LANSING, Mich. (AP) — Michigan on Monday launched the statewide rollout of a voluntary, free coronavirus app that notifies users if they have potentially been in close contact with infected people.
The announcement came more than three weeks after the state began piloting the technology in Ingham County, including at Michigan State University. More than 46,000 people downloaded MI COVID Alert onto their smartphones.
State Health and Human Services Director Robert Gordon urged all Michiganders to follow suit, especially as COVID-19 cases and related hospitalizations have surged after an initial wave subsided last spring.
“I would encourage folks — try it out, put it on your phone. I think you'll see that it's free, it's easy, it doesn't gob up a lot of battery,” he told The Associated Press. “Once you're using it, then you get your friends and family to use it, too. If you do that, as a group you're going to be a little bit safer.”
Those testing positive for the virus are given a PIN by contact tracers that allows them to share their result anonymously on the app, which uses Bluetooth technology and randomly generated phone codes to track people's locations. Other app users who possibly were within 6 feet (1.8 meters) of infected people for at least 15 minutes are notified and urged to monitor for symptoms, be tested and self-isolate. They are not told who tested positive.
Other states have launched similar apps, including New York, New Jersey, Virginia, Arizona and Alabama.
The latest average positivity rate in Michigan is 10.45%, up from 5.33% two weeks ago. State health departments are calculating positivity rates differently across the country, but for Michigan The Associated Press calculates the rate by dividing new cases by test specimens using data from The COVID Tracking Project.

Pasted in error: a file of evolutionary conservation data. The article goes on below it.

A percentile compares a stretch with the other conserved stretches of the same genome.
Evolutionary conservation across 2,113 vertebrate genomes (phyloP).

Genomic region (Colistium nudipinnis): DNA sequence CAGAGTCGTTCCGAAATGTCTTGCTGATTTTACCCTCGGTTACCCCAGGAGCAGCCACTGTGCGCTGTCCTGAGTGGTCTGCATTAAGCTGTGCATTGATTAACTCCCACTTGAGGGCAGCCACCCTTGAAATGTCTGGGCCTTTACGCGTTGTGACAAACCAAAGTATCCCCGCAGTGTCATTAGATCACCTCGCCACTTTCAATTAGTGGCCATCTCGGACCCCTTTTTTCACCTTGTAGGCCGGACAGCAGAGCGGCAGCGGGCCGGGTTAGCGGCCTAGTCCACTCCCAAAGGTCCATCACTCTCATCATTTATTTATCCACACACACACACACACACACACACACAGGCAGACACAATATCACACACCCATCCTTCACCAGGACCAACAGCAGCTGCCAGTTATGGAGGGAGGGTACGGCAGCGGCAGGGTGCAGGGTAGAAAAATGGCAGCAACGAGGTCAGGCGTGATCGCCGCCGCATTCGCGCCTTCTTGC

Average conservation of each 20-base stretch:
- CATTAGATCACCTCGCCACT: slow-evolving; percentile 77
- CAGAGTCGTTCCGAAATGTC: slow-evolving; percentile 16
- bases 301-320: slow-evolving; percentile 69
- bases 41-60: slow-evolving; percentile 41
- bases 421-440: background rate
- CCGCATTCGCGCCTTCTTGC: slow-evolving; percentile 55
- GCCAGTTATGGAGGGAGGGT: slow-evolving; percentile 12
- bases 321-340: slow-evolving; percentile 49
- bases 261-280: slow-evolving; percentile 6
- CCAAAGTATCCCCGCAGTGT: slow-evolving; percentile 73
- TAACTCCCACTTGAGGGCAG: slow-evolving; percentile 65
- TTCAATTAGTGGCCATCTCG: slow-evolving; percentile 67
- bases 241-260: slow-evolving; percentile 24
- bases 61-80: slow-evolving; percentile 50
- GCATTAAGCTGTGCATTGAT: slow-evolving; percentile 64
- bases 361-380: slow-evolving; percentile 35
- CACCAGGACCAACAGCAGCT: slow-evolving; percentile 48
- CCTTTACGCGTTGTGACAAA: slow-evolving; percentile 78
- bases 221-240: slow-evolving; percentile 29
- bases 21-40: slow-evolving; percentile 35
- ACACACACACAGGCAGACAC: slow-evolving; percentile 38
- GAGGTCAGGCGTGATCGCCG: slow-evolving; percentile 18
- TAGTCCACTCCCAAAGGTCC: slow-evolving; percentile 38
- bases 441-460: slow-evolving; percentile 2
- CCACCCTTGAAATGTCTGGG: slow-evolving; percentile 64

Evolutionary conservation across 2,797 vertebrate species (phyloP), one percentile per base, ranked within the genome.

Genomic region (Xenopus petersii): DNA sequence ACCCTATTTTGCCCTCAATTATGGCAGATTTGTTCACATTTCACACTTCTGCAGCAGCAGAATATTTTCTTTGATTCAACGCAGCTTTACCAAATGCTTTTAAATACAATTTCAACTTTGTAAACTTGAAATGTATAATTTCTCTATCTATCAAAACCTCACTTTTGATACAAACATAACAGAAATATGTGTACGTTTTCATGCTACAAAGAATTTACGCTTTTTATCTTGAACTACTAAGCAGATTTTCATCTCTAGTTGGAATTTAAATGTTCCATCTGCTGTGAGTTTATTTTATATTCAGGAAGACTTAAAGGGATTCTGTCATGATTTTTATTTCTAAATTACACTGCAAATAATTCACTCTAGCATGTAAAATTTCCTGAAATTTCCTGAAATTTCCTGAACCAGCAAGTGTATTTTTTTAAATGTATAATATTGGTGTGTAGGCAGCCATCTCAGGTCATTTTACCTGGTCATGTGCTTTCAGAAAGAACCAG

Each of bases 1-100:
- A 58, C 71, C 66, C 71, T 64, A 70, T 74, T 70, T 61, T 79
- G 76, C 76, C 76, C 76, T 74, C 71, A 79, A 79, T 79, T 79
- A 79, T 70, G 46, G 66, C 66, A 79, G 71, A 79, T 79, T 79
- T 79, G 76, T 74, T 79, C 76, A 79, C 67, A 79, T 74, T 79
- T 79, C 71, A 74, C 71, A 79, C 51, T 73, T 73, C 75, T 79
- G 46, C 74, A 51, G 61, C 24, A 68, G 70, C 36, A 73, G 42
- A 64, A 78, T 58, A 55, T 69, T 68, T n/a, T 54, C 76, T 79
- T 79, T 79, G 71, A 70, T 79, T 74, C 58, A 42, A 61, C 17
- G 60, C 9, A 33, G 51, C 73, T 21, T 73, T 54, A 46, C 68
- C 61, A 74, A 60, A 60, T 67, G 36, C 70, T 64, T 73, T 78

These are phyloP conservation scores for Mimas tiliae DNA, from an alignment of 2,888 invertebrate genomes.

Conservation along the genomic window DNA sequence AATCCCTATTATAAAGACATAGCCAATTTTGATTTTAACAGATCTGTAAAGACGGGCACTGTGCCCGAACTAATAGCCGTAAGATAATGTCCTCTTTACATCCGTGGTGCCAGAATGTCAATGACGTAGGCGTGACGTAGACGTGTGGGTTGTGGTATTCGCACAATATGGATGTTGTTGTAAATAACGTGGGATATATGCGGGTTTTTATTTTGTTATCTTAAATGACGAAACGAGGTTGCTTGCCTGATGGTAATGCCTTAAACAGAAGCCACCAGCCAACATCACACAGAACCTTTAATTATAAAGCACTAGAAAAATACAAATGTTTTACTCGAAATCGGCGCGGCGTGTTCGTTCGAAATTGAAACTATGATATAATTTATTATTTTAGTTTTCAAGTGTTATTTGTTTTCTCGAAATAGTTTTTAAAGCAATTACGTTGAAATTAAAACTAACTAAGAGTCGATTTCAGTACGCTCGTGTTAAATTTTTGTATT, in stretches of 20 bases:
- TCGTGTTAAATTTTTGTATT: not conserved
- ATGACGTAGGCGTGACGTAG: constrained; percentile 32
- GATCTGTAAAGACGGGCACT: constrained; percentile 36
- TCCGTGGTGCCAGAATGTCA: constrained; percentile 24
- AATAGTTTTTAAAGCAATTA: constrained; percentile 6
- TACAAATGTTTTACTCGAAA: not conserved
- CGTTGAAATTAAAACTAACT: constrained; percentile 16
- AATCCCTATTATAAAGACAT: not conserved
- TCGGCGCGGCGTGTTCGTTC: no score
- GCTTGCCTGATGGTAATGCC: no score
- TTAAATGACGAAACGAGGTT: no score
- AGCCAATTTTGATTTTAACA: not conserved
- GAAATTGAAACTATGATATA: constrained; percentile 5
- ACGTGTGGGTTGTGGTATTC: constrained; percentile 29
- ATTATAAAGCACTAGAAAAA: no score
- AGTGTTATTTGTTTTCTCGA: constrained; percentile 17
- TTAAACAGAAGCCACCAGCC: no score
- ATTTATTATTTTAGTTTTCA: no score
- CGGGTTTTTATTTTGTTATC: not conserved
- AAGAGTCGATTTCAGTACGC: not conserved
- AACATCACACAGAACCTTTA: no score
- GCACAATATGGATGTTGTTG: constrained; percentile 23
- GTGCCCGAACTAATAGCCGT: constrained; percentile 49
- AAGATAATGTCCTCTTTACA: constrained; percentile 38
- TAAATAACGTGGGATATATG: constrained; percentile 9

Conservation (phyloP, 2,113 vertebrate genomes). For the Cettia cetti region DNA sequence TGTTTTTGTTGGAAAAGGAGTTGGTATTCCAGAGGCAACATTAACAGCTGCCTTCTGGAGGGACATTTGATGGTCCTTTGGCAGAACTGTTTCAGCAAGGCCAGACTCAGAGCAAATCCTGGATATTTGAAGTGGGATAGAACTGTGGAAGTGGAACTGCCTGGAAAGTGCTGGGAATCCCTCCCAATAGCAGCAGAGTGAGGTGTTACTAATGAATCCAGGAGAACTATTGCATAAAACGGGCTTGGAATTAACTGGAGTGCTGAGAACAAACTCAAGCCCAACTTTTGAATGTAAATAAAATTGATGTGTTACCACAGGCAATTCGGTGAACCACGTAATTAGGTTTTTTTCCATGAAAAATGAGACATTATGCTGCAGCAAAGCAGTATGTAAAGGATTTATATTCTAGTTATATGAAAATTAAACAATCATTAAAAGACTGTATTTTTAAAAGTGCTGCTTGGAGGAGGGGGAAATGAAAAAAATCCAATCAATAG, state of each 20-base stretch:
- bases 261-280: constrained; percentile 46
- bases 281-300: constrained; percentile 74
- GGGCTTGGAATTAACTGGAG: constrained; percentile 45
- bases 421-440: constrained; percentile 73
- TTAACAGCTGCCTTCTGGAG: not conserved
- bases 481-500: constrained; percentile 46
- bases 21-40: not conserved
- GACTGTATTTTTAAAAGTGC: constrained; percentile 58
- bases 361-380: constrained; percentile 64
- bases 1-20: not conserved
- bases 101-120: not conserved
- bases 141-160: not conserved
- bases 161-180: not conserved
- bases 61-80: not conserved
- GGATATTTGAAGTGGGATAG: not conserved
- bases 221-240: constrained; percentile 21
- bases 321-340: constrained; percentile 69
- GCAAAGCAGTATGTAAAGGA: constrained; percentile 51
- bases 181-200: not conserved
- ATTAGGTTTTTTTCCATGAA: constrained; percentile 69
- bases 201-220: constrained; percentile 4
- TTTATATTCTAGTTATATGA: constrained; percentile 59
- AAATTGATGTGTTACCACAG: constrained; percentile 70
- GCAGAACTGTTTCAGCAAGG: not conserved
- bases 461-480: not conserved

The seven-day average of daily new cases in Michigan has nearly doubled over the past two weeks from 2,356 to 4,514. The seven-day average of daily deaths has increased from 29 to 35 over the same period. Deaths remain well below the April peak but have been increasing for weeks.
Case rates continue to be particularly high in the Upper Peninsula. Five counties there have had the most new cases per capita in the past half month.
Beaumont Health, the state's largest health care system, reinstated patient visitor restrictions at three of its eight Detroit-area hospitals, effective Tuesday.
“We’ve had a notable rise in COVID-19 cases in metro Detroit,” said Dr. Nick Gilpin, medical director of infection prevention and epidemiology. “Community positivity rates have jumped to 8-11% in the area. Last spring, we took care of the most COVID-19 patients in the state and we know that taking difficult steps like restricting visitors will help us keep our patients and our staff safe.”